D'Artagnan wants to join up with the trio, which due to budget cuts and the control of the evil Cardinal Richelieu (Christoph Waltz) has been dissolved. Through various circumstances they are joined together and have a new quest. Milla plays a woman who is skilled with the sword. Her slo-mo moves which she perfected in Resident Evil combat are used in this film. Likewise the foursome fight overwhelming odds.

Gabriella Wilde, plays Constance, a lady in waiting who has the heart of D'Artagnan. She delivers to them their impossible quest, one with little chance of success, having to fight and elude armies in two countries. A negative aspect of the film is the anachronistic warship which gave the movie an uncomfortable "Wild Wild West" feeling, perhaps for the teen appeal. RPG type fighting. Don't look for too much Dumas in this film.

Great movie for the big screen. Good dialogue.

No F-bombs, nudity, or sex. Appears to be kid safe.
0CommentWas this review helpful to you?YesNoSending feedback...
Thank you for your feedback.
Sorry, we failed to record your vote. Please try again
Report abuse
1 of 1 people found the following review helpful
TOP 500 REVIEWERon 10 December 2012
Anyone who reviews more than a handful of Hollywood big-budget films is likely to run out of ways to say "entertaining nonsense." Even within a crowded field of films answering that description this travesty of Alexandre Dumas's novel is an extreme example - it is nearly as entertaining as the first "Pirates of the Caribbean" film and even sillier than the third one.

I would be tempted to apply the cliche "so bad it's good" except that, from the bizarre espionage mission in Venice with which the film opens to the surprise ending, the actors and director clearly knew exactly what they were doing - having fun without taking history, the original book, or the laws of physics too seriously, and shamelessly stealing ideas, plot devices, visual presentation and wardrobe ideas from everywhere from "Mission Impossible" to "The Matrix."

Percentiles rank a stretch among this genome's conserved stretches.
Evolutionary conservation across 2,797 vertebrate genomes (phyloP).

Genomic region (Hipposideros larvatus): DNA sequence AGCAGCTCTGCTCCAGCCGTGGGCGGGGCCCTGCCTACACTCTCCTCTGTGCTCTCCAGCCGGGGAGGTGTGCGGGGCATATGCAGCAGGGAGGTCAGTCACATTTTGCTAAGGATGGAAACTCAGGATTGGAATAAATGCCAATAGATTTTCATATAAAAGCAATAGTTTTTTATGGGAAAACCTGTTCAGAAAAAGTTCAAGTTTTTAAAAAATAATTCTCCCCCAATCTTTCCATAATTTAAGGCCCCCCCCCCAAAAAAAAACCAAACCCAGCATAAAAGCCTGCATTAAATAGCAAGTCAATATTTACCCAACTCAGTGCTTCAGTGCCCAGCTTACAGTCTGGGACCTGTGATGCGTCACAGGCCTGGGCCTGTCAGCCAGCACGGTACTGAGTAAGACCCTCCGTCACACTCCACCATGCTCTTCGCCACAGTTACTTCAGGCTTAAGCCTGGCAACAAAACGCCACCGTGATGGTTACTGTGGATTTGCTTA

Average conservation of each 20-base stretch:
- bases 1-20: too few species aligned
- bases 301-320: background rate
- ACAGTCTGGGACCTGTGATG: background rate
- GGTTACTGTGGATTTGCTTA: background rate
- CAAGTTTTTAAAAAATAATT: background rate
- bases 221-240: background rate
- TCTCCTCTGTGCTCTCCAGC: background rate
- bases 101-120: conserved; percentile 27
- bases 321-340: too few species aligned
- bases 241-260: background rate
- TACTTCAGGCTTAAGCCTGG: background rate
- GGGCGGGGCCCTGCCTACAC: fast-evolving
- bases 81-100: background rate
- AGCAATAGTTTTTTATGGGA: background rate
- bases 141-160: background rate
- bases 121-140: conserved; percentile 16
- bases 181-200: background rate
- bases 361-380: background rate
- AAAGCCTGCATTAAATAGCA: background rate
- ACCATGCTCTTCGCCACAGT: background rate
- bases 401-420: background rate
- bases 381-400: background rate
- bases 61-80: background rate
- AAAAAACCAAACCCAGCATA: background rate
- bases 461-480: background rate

Indeed at least one piece of blatant plagiarism was from Mattel's "Barbie and the Three Musketeers [DVD]" where one of the villains of this version of the story, Milady de Winter (Milla Jovovich) takes a leaf from the book of the heroines of the Barbie version by removing the long skirts of her elaborate court costume before carrying out an acrobatic burglary in which she has to penetrate utterly anachronistic anti-theft defences.

If the genre of retro science fiction or alternative history which has people adapting nineteenth century technology to build machines with 21st century capabilities long before such devices actually existed is sometimes called steampunk, the extreme examples in this film should perhaps be called sailpunk. They feature such things as dirigible airships, which is unlikely enough in the 1620's, and which appear to be able to control their movement using sails for propulsion, (oh please!) and to have enough lift to carry a heavy armament including traditional 17th century cast-iron cannons (yeah, right!) and a huge and crude 17th century version of the maxim gun.